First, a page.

I do not normally log helicopter fields. Only a few are in the data bases which had, in my opinion, unique reasons to be included. I have also limited ultra light airfields to those, generally speaking, to 1000 foot or greater in runway length.
I have used Microsoft’sTM ExcelTM spreadsheet to build these data bases. Some may say this is foolish (should have used a data base system), but it was easy for me. The data base is viewable with you regular web browser as the data is stored in HTML.
The columns used in each data base are defined here:
So just how do you find airfields?
Note about pictures now available in various data bases. Most pictures are from one of two sources.
1. USGS/NAPP from Terraserver or Google Earth.
2. Google Earth, there mark and copyrights are on those pictures. You may find references through out the various data bases to "GE". This stands for Google Earth.
Most of the USGS/NAPP or Department of Agriculture photographs show there mark in the lower right corner. A few have been cropped and the mark has been lost.
Some other sources are from the universities. These libraries have online aerial photographs.
University of Alabama (abbreviated on photos as U of AL)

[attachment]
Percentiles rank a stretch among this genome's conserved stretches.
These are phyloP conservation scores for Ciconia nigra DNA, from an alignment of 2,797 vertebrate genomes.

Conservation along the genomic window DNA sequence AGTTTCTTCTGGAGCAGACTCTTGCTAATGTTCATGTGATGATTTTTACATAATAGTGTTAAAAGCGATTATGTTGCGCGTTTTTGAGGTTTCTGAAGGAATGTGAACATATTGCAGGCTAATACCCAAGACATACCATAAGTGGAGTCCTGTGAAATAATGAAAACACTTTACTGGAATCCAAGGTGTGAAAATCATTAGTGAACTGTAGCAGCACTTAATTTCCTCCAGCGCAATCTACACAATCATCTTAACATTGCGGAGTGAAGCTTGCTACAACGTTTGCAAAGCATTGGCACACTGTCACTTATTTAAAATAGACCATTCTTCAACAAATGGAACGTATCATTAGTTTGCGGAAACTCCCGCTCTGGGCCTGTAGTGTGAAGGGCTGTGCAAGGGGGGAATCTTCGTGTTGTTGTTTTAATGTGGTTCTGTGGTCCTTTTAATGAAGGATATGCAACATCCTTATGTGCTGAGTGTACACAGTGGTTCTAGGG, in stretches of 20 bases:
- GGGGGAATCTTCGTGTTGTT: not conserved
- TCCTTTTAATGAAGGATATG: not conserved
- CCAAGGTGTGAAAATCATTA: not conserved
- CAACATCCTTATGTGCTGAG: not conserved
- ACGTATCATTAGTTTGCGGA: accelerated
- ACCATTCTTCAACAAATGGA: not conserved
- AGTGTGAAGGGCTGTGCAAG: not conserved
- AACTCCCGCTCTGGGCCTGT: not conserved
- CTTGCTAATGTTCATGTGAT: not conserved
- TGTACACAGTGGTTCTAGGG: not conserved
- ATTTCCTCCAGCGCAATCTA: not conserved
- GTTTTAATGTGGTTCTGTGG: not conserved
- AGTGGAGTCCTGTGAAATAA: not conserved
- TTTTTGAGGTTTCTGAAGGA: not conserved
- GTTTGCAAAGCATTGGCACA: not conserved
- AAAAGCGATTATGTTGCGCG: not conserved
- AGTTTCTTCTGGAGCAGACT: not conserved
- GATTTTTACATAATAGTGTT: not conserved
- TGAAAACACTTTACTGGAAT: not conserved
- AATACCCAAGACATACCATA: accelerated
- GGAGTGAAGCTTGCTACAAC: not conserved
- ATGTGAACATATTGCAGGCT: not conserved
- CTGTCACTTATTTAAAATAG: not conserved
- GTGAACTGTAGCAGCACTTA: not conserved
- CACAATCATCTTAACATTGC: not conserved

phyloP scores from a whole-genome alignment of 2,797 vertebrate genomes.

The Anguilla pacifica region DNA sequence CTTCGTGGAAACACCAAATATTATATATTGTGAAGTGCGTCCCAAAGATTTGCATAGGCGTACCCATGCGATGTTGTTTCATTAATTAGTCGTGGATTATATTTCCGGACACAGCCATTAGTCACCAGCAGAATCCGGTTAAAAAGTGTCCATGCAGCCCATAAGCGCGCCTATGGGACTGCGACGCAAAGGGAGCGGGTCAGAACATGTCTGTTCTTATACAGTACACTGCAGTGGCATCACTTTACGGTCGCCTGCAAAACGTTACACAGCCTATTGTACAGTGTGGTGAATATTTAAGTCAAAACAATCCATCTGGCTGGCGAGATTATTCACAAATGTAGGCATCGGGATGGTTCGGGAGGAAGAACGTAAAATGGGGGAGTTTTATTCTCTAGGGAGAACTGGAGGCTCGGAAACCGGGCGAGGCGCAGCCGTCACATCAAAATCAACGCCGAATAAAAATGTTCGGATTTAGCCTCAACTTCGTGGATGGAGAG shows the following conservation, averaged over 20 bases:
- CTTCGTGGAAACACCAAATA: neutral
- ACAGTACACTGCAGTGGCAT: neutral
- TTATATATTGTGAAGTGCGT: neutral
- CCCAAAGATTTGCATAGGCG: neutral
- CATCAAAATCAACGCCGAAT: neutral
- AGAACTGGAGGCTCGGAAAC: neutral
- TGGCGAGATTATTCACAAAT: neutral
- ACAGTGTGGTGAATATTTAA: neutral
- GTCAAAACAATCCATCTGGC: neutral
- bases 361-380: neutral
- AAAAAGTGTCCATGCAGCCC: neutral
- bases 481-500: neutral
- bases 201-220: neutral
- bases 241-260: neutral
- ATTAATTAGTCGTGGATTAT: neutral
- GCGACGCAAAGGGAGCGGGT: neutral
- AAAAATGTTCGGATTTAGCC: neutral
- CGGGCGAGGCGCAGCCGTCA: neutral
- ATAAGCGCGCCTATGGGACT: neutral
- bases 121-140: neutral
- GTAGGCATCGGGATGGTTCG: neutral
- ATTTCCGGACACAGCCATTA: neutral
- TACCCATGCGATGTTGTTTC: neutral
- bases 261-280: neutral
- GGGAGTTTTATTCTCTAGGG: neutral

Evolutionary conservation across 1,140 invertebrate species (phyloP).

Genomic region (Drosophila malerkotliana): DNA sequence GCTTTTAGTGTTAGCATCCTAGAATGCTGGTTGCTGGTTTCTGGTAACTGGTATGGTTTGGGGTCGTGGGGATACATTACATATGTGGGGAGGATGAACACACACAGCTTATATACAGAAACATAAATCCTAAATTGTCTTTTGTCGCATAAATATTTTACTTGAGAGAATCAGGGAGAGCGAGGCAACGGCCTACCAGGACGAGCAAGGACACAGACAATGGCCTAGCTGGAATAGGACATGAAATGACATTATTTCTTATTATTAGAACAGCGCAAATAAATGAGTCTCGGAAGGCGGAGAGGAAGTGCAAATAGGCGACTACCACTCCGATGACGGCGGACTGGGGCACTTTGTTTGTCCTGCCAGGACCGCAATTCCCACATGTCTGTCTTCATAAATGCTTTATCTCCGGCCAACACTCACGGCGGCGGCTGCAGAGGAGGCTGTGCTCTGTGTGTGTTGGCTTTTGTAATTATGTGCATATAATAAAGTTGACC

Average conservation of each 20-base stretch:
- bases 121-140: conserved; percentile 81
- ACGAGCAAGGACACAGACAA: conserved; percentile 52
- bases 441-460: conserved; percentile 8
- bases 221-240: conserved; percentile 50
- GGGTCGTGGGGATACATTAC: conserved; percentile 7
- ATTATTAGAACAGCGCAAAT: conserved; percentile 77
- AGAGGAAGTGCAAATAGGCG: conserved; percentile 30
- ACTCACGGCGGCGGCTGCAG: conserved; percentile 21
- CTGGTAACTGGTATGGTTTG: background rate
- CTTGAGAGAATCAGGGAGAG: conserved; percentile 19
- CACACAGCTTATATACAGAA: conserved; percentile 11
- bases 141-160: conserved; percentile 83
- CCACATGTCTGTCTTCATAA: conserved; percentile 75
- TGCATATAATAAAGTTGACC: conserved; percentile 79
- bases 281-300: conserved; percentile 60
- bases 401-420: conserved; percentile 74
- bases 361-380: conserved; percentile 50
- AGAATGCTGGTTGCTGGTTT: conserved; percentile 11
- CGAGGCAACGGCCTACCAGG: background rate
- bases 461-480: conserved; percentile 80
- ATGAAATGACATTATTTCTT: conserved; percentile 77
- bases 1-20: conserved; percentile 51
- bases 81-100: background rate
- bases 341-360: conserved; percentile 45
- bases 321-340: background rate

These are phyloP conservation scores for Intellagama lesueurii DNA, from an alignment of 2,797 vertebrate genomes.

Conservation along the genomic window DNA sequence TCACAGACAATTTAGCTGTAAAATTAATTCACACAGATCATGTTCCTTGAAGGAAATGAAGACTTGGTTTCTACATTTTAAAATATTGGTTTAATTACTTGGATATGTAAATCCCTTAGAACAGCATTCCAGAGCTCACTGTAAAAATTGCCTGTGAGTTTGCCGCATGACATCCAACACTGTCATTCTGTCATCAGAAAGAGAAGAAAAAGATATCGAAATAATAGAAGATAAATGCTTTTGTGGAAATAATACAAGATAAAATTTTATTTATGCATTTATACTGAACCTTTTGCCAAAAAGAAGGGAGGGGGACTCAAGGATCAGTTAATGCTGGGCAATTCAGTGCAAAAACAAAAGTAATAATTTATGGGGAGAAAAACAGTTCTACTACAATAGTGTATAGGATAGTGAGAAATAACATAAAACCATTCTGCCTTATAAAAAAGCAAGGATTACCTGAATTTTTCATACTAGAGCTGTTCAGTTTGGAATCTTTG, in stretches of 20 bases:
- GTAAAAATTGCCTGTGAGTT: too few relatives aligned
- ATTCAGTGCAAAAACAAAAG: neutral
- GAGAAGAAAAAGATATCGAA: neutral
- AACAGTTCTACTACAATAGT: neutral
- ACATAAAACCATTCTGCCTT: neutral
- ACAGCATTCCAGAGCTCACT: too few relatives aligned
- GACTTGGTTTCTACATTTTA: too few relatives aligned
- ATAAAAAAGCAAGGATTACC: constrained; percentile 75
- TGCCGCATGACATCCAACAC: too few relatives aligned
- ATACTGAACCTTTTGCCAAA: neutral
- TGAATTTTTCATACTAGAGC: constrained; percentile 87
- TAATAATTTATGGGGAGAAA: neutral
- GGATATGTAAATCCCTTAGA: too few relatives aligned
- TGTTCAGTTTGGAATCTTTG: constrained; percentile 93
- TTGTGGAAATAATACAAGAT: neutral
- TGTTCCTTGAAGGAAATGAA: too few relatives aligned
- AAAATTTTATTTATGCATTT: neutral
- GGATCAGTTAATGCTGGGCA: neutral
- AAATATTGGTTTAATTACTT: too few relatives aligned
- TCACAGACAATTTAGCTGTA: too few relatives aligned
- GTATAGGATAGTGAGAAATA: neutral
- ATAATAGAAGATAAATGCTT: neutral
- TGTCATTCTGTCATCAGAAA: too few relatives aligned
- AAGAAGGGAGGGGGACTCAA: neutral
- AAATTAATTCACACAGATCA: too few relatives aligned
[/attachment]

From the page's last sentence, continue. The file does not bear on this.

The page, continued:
University of Florida (abbreviated on photos as U of FL)
University of Georgia (UoGA)
University of Iowa (U of IA)
University of Minnesota - Historical Historical Aerial Photography (U of MN)
Penn Pilot (Penn or Penn State)
Wayne University is source for Detroit MI area photographs (mainly 1949) (WU)
Most of the black and white aerial photographs have a common source - the U.S. Government. Most were taken by the U.S. Department of Agriculture (DoA). The libraries have been repositories of these photographs and are digitizing these and making some available on the Internet. Most of the photographs that the universities are posting on the web now are from . Additional sites are becoming available.
Hawaii Aviation History (Hawaii Government web site) - (HA-GOV)
Indiana Historical Aerial Photo Library (IHAPI)
Maricopa County has been a source for photographs in that county in Arizona. The abbreviation used is FCDMC (Flood Control Department Maricopa County).
New Jersey Department of Environmental Protection (NMDEP). Note: most of the area covered was costal lands and were taken by the AAF or USAF and some are marked as such.
New York Historical Photographs part of Cornell University (CU or NYHP)
Rhode Island Geographic Information System (RIGIS)
Federal Government Sources:
United States Air Force (USAF), United States Navy (USN), National Achieve (NA)
In the lower right corner of pictures, source is abbreviated there.
I have endeavored to ensure pictures are in the public domain or provided with no restrictions to usage. Some come from my personal photographic collection. Scans of USGS/NOAA charts are in the public domain (not copyrighted by the U.S. Government). A few are from other sources. Some of the World War II maps of various bases have been provided to me by other individuals interested in preserving and sharing the information.
A new photograph credit source will be upcoming in a future release.
Thank you for visiting my website.
It will be updated from time to time.